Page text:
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WebNetworksLIVE.com Understanding The
PRINCIPLES of Home Brewing

Overall summary of the home brewing process.

WebNetworksLIVE.com Home Brewing INGREDIENTS
What you will need for your
home brew and more!

WebNetworksLIVE.com Home Brewing EQUIPMENT
Almost as important as the ingredients themselves!

WebNetworksLIVE.com BASIC Home Brewing
Procedures

The home brewing process
broken down step-by-step.

WebNetworksLIVE.com ADVANCED Home Brewing Procedures
More advanced techniques
such as all-grain mash and more.

Read More

The Basic Home Brewing Process

Step 4: Fermentation (Primary and Secondary Fermentation)

Once you have finished boiling your home brew, cooled it down, and transferred the warm wort to the fermenter, it is time to add the yeast and begin the primary fermentation process. Be sure that you have a fermenter that will give some space above the wort in order to accommodate any foaming that may take place during fermentation. If there is not enough space, such as about a gallons worth, then you risk foam pushing its way up into your airlock and out the fermenter. We have seen it happen and man does it get sticky.
Now that the wort is about 85 degrees Fahrenheit and in the fermenter, it is time to “pitch” (or add) the yeast to the wort. Once you have added all the yeast to the fermenter, simply seal the fermenter and attaché the airlock. Be sure to fill the airlock about halfway with sanitized water. Also, you can add a little mixture of sanitizer liquid and water in there to be sure it is clean. Some people even pour vodka in there since the alcohol has the ability to help keep the home brew sanitized during the brewing process.
Soon after adding the yeast, you may begin to see the foaming beginning. The whole primary fermentation process will usually take about 5-7 days in 60-75 degree temperatures for ales and about 45-60 degrees Fahrenheit for lagers which can take upwards to 3 weeks or so to complete. The lagering process, as it is done in colder temperatures, will actually prevent many of the “floral” or “fruity” aromas more common with ales out of the finished beers due to the home brew fermentation process in cold temperatures in the refrigerator or personal underground cave.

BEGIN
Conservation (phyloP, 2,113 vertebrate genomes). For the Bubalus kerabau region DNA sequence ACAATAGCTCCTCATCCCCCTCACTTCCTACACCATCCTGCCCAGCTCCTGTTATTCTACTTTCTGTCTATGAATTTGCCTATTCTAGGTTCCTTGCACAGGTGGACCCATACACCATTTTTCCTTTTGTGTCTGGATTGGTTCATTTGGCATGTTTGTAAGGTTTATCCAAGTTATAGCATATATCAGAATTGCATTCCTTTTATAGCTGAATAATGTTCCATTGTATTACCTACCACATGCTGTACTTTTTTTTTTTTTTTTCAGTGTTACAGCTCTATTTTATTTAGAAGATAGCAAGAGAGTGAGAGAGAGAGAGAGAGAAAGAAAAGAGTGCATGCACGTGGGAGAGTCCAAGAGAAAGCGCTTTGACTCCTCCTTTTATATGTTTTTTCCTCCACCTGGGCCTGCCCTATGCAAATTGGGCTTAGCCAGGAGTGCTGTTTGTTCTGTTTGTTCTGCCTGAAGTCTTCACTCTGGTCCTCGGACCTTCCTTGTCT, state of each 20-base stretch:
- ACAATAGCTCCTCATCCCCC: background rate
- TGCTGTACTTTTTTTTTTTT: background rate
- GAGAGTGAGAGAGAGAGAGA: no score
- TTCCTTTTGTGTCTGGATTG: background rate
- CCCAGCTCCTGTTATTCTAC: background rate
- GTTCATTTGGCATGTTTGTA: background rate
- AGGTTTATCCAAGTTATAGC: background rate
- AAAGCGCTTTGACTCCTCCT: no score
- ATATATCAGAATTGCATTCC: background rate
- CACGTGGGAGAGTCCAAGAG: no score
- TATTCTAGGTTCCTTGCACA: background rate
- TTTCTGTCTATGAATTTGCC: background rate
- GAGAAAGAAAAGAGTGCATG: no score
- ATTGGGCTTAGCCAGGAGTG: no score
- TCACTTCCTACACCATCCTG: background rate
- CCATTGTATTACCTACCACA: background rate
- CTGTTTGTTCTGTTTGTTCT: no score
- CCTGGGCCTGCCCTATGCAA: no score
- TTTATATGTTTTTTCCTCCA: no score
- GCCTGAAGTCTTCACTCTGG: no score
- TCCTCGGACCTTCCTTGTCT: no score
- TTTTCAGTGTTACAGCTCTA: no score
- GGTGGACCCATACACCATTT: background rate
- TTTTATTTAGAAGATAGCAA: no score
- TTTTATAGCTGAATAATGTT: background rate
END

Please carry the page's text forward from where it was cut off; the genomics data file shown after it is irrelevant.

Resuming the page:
After your home brewed beer has finished fermenting and the foam has settled, you should pull a sample out in order to record the final gravity of the beer. Once this has been recorded, you can then place your beer into another fermenter using a siphon hose to begin secondary fermentation where most of the clearing will take place. Be sure not to splash the beer around this time around. Also be sure not to siphon the sediment at the bottom of the old fermenter in order to prevent off flavors from too much yeast exposure as well as to promote good clarity in your homebrew.
Once in secondary fermentation, a good two weeks for clearing should be good. However, it is NOW beer so go ahead and bottle some if you would like, it just may be a bit hazy still until you separate it from the remaining sediment (or trub) that will settle during secondary fermentation.

NEXT: Bottling/Racking

The Basic Homebrewing Procedure :

Step 1: Cleaning and Sanitizing Home Brewing Equipment
Step 2: Mashing
Step 3: Brewing (Boiling and Adding Hops)
Step 4: Fermentation (Primary and Secondary Fermentation)
Step 5: Bottling/Racking




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